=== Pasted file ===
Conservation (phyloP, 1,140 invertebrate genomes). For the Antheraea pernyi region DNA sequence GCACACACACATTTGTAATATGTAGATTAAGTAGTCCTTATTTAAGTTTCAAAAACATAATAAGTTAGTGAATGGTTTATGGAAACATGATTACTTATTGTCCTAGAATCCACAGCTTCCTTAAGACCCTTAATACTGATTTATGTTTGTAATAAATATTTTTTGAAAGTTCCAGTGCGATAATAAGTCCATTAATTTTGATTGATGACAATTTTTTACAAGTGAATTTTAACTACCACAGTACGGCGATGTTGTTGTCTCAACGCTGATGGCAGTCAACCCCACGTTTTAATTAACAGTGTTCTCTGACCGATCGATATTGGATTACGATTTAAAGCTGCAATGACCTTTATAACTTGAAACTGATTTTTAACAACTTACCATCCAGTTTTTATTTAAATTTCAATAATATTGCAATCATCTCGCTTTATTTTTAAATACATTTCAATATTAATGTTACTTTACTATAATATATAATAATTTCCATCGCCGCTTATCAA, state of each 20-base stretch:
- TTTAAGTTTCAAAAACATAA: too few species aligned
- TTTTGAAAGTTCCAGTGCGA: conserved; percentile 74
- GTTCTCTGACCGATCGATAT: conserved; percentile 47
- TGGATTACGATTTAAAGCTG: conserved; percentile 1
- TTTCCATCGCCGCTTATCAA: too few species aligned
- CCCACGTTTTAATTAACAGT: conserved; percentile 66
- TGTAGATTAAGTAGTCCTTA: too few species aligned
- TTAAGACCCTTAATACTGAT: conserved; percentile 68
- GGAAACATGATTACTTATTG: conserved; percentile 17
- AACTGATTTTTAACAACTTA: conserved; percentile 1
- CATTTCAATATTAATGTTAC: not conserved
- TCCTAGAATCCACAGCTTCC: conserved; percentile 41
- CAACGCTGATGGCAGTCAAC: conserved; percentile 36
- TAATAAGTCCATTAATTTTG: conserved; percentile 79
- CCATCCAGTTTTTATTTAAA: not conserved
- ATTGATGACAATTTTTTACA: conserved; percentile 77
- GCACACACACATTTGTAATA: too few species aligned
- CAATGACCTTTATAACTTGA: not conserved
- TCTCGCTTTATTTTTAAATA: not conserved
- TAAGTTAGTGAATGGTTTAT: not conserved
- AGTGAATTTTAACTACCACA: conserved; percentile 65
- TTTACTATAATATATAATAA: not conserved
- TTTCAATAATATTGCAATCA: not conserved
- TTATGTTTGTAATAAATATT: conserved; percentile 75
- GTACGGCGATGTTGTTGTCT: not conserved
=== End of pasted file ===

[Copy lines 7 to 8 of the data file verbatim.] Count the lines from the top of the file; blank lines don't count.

- CCCACGTTTTAATTAACAGT: conserved; percentile 66
- TGTAGATTAAGTAGTCCTTA: too few species aligned